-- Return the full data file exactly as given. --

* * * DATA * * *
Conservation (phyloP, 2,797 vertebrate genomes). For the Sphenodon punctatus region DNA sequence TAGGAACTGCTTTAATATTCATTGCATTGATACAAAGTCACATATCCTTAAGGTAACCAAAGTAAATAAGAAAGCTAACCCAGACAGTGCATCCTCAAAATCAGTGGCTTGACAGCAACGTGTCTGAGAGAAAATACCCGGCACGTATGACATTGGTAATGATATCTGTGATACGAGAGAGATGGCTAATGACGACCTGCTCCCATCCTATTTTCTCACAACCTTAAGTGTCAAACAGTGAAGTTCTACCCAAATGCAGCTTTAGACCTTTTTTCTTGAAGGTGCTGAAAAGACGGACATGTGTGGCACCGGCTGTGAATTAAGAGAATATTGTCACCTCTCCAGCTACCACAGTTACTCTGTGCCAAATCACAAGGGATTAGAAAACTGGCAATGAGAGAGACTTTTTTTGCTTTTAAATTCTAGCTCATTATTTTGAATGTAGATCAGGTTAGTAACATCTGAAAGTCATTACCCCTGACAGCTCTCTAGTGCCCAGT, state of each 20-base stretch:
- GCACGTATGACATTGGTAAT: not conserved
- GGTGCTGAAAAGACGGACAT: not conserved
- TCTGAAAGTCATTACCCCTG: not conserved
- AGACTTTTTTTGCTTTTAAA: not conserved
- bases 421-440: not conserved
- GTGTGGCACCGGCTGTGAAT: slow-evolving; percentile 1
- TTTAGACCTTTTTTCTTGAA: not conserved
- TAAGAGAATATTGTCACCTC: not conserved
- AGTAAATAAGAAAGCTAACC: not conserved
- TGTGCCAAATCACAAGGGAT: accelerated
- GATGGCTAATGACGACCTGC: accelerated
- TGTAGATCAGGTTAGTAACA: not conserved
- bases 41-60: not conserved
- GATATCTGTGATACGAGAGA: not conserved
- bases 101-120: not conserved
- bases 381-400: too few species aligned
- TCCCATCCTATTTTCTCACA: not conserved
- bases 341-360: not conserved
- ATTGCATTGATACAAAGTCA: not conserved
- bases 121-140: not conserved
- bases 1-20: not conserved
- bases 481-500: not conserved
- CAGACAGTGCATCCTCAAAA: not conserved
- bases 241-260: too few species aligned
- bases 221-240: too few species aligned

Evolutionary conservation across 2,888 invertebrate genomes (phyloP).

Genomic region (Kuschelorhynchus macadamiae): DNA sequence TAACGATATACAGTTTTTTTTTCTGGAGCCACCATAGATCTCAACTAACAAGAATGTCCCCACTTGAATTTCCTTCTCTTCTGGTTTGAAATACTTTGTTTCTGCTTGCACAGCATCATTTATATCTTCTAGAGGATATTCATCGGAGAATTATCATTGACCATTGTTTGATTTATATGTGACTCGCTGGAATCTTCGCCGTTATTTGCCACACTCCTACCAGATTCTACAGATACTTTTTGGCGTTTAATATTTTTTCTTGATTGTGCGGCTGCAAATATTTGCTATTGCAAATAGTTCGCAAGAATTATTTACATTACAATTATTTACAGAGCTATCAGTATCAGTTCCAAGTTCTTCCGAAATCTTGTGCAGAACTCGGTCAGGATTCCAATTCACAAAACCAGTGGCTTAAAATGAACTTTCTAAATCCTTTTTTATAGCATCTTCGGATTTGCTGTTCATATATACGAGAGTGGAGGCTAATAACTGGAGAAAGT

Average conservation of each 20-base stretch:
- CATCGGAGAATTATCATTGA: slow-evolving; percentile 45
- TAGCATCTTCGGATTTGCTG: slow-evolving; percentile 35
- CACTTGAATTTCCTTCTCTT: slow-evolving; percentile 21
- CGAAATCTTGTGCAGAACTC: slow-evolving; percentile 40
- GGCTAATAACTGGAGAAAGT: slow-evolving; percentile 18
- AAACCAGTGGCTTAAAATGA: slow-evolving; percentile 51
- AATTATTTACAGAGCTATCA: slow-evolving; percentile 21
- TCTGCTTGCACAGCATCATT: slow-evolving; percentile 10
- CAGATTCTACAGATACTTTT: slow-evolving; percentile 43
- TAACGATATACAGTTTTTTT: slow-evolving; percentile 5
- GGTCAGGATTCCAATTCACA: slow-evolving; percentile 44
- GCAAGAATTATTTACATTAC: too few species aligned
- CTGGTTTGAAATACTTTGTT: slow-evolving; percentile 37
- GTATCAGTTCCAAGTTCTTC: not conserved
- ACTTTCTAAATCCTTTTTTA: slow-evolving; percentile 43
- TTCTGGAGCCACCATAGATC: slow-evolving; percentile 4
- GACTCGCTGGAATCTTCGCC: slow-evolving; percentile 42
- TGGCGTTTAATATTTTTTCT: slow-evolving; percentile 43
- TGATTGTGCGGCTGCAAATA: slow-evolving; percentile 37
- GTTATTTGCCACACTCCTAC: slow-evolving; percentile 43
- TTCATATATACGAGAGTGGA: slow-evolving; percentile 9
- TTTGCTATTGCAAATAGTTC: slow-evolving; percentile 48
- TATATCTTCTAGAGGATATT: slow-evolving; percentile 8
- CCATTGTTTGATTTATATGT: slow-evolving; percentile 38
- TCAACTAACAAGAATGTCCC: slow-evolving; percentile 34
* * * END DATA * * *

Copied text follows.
Conservation (phyloP, 2,797 vertebrate genomes). For the Sphenodon punctatus region DNA sequence TAGGAACTGCTTTAATATTCATTGCATTGATACAAAGTCACATATCCTTAAGGTAACCAAAGTAAATAAGAAAGCTAACCCAGACAGTGCATCCTCAAAATCAGTGGCTTGACAGCAACGTGTCTGAGAGAAAATACCCGGCACGTATGACATTGGTAATGATATCTGTGATACGAGAGAGATGGCTAATGACGACCTGCTCCCATCCTATTTTCTCACAACCTTAAGTGTCAAACAGTGAAGTTCTACCCAAATGCAGCTTTAGACCTTTTTTCTTGAAGGTGCTGAAAAGACGGACATGTGTGGCACCGGCTGTGAATTAAGAGAATATTGTCACCTCTCCAGCTACCACAGTTACTCTGTGCCAAATCACAAGGGATTAGAAAACTGGCAATGAGAGAGACTTTTTTTGCTTTTAAATTCTAGCTCATTATTTTGAATGTAGATCAGGTTAGTAACATCTGAAAGTCATTACCCCTGACAGCTCTCTAGTGCCCAGT, state of each 20-base stretch:
- GCACGTATGACATTGGTAAT: not conserved
- GGTGCTGAAAAGACGGACAT: not conserved
- TCTGAAAGTCATTACCCCTG: not conserved
- AGACTTTTTTTGCTTTTAAA: not conserved
- bases 421-440: not conserved
- GTGTGGCACCGGCTGTGAAT: slow-evolving; percentile 1
- TTTAGACCTTTTTTCTTGAA: not conserved
- TAAGAGAATATTGTCACCTC: not conserved
- AGTAAATAAGAAAGCTAACC: not conserved
- TGTGCCAAATCACAAGGGAT: accelerated
- GATGGCTAATGACGACCTGC: accelerated
- TGTAGATCAGGTTAGTAACA: not conserved
- bases 41-60: not conserved
- GATATCTGTGATACGAGAGA: not conserved
- bases 101-120: not conserved
- bases 381-400: too few species aligned
- TCCCATCCTATTTTCTCACA: not conserved
- bases 341-360: not conserved
- ATTGCATTGATACAAAGTCA: not conserved
- bases 121-140: not conserved
- bases 1-20: not conserved
- bases 481-500: not conserved
- CAGACAGTGCATCCTCAAAA: not conserved
- bases 241-260: too few species aligned
- bases 221-240: too few species aligned

Evolutionary conservation across 2,888 invertebrate genomes (phyloP).

Genomic region (Kuschelorhynchus macadamiae): DNA sequence TAACGATATACAGTTTTTTTTTCTGGAGCCACCATAGATCTCAACTAACAAGAATGTCCCCACTTGAATTTCCTTCTCTTCTGGTTTGAAATACTTTGTTTCTGCTTGCACAGCATCATTTATATCTTCTAGAGGATATTCATCGGAGAATTATCATTGACCATTGTTTGATTTATATGTGACTCGCTGGAATCTTCGCCGTTATTTGCCACACTCCTACCAGATTCTACAGATACTTTTTGGCGTTTAATATTTTTTCTTGATTGTGCGGCTGCAAATATTTGCTATTGCAAATAGTTCGCAAGAATTATTTACATTACAATTATTTACAGAGCTATCAGTATCAGTTCCAAGTTCTTCCGAAATCTTGTGCAGAACTCGGTCAGGATTCCAATTCACAAAACCAGTGGCTTAAAATGAACTTTCTAAATCCTTTTTTATAGCATCTTCGGATTTGCTGTTCATATATACGAGAGTGGAGGCTAATAACTGGAGAAAGT

Average conservation of each 20-base stretch:
- CATCGGAGAATTATCATTGA: slow-evolving; percentile 45
- TAGCATCTTCGGATTTGCTG: slow-evolving; percentile 35
- CACTTGAATTTCCTTCTCTT: slow-evolving; percentile 21
- CGAAATCTTGTGCAGAACTC: slow-evolving; percentile 40
- GGCTAATAACTGGAGAAAGT: slow-evolving; percentile 18
- AAACCAGTGGCTTAAAATGA: slow-evolving; percentile 51
- AATTATTTACAGAGCTATCA: slow-evolving; percentile 21
- TCTGCTTGCACAGCATCATT: slow-evolving; percentile 10
- CAGATTCTACAGATACTTTT: slow-evolving; percentile 43
- TAACGATATACAGTTTTTTT: slow-evolving; percentile 5
- GGTCAGGATTCCAATTCACA: slow-evolving; percentile 44
- GCAAGAATTATTTACATTAC: too few species aligned
- CTGGTTTGAAATACTTTGTT: slow-evolving; percentile 37
- GTATCAGTTCCAAGTTCTTC: not conserved
- ACTTTCTAAATCCTTTTTTA: slow-evolving; percentile 43
- TTCTGGAGCCACCATAGATC: slow-evolving; percentile 4
- GACTCGCTGGAATCTTCGCC: slow-evolving; percentile 42
- TGGCGTTTAATATTTTTTCT: slow-evolving; percentile 43
- TGATTGTGCGGCTGCAAATA: slow-evolving; percentile 37
- GTTATTTGCCACACTCCTAC: slow-evolving; percentile 43
- TTCATATATACGAGAGTGGA: slow-evolving; percentile 9
- TTTGCTATTGCAAATAGTTC: slow-evolving; percentile 48
- TATATCTTCTAGAGGATATT: slow-evolving; percentile 8
- CCATTGTTTGATTTATATGT: slow-evolving; percentile 38
- TCAACTAACAAGAATGTCCC: slow-evolving; percentile 34